Guide to Dubai – 3 May 2007

Seven hours from the UK, Dubai continues to turn heads with its ambitious building projects, opulent hotels and shopping malls.

With Emirates starting services between Newcastle and Dubai in September, the UK is now well and truly covered – the airline already operates daily flights from Heathrow, Gatwick, Manchester, Birmingham and Glasgow.

Add in British Airways’ extensive schedule and the many Asian carriers who call en route to and from Europe, and Dubai has never been more accessible.

While the bulk of visitors still fly in between the October and March peak season, more are being lured with cheap deals in the hot summers.

Dubai built its name on trade before the advent of oil, but today tourism is a priority as the government aims to attract 15 million visitors a year by 2010.



Desert safariThe desert safari is Dubai’s excursion par excellence. You rattle around the backseat of a Land Cruiser, and then unwind with a barbecue, camel ride and spot of belly dancing under the stars.

Dubai is going increasingly sport crazy, and golf is particularly popular. Tiger Woods’s first golf course design will be in Dubai, and big names such as Greg Norman, Vijay Singh and Sergio Garcia are designing new courses.

Horse racing is big business too. The Dubai World Cup includes the world’s richest race with a $6 million purse. The government has announced a new Meydan ‘horse city’ to replace the popular Nad Al Sheba in time for the 2010 event.

Green Dubai: The Ras Al Khor sanctuary in the centre of the city has hides that look out onto stunning flamingos and other mangrove-nesting birds.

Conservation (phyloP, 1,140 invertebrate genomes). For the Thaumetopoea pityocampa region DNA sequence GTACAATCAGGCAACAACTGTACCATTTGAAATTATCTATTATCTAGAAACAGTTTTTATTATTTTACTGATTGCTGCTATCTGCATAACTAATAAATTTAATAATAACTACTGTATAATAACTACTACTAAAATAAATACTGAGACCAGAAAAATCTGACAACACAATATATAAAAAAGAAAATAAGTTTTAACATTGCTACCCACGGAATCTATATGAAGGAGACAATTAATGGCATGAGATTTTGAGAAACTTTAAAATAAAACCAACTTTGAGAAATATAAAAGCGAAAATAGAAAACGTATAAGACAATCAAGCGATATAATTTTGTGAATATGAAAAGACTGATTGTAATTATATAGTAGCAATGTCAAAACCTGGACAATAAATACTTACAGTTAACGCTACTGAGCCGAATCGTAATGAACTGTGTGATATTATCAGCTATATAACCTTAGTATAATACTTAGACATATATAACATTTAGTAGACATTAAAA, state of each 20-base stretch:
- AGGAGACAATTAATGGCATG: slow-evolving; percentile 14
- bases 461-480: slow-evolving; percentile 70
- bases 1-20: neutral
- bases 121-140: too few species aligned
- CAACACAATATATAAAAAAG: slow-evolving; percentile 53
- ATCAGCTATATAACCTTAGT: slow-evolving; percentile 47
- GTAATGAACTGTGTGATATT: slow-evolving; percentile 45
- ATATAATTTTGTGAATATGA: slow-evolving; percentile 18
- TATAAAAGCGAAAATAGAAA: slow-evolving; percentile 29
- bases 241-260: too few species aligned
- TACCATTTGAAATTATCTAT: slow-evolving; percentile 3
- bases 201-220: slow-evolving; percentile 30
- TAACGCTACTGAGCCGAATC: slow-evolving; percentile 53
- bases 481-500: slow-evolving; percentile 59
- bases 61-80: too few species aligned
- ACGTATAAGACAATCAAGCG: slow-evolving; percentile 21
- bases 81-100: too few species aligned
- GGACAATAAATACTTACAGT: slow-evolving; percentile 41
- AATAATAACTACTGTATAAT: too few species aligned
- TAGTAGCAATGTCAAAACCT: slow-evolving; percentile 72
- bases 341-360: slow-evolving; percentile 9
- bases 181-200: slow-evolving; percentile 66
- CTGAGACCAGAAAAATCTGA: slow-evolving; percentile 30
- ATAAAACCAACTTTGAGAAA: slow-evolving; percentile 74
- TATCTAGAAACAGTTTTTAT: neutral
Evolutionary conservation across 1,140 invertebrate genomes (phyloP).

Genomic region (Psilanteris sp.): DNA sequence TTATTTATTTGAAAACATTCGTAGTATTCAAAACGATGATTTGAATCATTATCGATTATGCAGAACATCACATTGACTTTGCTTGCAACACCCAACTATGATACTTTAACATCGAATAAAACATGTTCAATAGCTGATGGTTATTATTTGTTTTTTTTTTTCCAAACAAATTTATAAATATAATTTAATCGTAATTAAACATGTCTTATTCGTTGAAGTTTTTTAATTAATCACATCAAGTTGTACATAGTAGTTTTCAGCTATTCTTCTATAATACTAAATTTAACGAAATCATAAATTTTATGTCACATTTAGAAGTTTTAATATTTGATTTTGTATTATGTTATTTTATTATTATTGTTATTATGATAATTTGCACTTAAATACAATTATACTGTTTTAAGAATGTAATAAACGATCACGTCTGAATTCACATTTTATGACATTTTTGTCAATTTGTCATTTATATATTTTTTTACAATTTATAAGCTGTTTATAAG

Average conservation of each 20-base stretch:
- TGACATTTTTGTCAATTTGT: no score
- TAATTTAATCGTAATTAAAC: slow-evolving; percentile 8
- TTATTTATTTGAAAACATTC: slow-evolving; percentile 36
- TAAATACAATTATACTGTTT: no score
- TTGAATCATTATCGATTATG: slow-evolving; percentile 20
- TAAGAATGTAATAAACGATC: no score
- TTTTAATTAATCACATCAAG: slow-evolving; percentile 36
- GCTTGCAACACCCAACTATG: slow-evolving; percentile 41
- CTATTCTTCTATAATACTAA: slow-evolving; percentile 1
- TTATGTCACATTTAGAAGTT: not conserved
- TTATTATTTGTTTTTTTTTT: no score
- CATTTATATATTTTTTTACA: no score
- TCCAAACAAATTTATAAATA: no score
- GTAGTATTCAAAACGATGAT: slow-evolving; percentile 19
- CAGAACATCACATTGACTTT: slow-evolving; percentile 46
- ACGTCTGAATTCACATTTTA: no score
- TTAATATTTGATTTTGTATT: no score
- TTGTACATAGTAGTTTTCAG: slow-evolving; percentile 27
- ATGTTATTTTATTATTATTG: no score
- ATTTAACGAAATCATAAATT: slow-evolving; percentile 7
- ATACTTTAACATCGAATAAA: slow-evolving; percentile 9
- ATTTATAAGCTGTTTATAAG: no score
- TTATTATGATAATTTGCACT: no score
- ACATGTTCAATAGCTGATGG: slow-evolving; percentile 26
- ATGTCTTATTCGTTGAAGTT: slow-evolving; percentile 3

Best for kids: The closely supervised Wild Wadi, an aquatic roller coaster with 24 interconnecting rides.



Dubai serves up every international flavour under the sun. Arabian and Indian restaurants are abundant, and there’s no shortage of more conservative options.

Intense competition means high standards, with many mall venues and streetside cafes on a par with European restaurants. Staff are univerally friendly.

There are also numerous al fresco restaurants, particularly along the Jumeirah strip, perfect during the sunny October-March peak season.

The only downside for Western visitors is the exorbitant charges slapped on alcohol, with a standard bottle of wine costing up to five times the off licence price.

Dubai Duty Free arrivals has a selection of drinks should you want to take a drink to your room – although, understandably, hoteliers won’t advertise the fact. Just make sure you don’t drink in public.

Rise and dine: Take a lift up to Al Muntaha restaurant for an eating experience with a difference, although the prices match the 650ft-high restaurant.

Affordable quality:Japengo Cafe, in the city centre and other locations, has a menu to suit every palate.



Although more budget operators are looking to muscle in on the market, Dubai is still dominated by luxury properties.

This year the emirate state expects to have 11,000 new rooms, most of them in the high-end category. Around 40% of Dubai’s hotel capacity was rated as five-star in 2006, but this could increase to as much as 70%.

The first flagship Armani Hotel is opening up at Burj Dubai next year, offering 172 rooms and suites, restaurants and a spa covering more than 40,000sq metres.

There is an accommodation shortage, though, with 35,000 additional rooms needed to meet future demand. The city hopes to draw 6.8 million tourists this year.

Dubai hotels achieved a record 85% room occupancy in January, which it claimed was higher than that of Hong Kong, Sydney, Tokyo and London.